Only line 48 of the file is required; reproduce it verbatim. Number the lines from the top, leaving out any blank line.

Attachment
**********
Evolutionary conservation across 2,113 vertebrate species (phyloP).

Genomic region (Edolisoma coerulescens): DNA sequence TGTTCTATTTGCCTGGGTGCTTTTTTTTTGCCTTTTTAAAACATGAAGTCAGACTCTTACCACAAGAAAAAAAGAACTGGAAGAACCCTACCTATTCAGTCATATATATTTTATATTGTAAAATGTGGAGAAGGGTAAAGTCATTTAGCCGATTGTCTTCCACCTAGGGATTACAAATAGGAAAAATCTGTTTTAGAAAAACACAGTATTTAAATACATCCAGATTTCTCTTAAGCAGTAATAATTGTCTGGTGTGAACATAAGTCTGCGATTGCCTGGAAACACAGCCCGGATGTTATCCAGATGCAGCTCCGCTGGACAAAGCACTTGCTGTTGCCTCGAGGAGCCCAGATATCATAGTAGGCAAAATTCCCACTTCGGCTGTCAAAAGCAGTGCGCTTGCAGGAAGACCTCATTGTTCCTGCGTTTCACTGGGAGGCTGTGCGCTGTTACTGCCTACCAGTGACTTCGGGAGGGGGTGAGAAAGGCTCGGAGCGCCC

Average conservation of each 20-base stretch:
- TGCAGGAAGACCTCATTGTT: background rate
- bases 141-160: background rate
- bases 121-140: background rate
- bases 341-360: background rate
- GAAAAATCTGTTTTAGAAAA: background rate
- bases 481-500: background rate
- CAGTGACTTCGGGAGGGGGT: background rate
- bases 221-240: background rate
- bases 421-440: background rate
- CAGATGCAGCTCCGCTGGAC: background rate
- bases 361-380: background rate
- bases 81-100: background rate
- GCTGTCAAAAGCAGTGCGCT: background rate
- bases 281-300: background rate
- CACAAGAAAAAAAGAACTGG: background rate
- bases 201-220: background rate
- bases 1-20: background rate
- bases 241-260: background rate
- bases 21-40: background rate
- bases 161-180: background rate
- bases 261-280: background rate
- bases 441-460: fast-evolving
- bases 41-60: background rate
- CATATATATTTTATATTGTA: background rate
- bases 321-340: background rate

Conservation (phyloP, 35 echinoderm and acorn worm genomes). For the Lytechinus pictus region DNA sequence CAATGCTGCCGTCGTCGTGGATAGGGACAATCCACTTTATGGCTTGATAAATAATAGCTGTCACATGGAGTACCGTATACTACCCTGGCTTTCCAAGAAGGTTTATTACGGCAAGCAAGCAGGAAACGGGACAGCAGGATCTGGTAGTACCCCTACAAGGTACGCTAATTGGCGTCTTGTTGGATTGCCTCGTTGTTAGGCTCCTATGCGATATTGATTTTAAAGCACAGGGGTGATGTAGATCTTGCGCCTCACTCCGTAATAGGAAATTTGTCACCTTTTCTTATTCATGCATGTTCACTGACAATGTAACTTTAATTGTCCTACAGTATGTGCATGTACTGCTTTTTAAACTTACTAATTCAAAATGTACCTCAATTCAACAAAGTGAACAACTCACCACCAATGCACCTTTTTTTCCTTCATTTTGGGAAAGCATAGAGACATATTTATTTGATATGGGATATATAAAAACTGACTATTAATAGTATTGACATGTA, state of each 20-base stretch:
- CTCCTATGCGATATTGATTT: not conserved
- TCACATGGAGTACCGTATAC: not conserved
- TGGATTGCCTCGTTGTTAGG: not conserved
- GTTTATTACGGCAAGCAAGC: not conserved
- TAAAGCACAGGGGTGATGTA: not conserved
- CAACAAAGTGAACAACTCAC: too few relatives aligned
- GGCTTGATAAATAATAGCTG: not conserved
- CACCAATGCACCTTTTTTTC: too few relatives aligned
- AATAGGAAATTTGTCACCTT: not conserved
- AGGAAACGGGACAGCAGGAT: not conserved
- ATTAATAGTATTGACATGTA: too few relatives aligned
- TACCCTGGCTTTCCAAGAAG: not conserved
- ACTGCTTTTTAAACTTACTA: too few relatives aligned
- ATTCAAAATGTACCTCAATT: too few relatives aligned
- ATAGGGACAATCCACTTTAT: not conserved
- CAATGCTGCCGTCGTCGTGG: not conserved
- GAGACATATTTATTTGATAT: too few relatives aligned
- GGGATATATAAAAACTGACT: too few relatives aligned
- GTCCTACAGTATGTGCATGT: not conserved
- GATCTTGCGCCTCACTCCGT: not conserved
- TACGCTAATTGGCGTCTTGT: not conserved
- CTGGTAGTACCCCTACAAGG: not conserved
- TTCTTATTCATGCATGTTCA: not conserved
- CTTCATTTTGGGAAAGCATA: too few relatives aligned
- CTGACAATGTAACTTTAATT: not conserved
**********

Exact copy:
- GTCCTACAGTATGTGCATGT: not conserved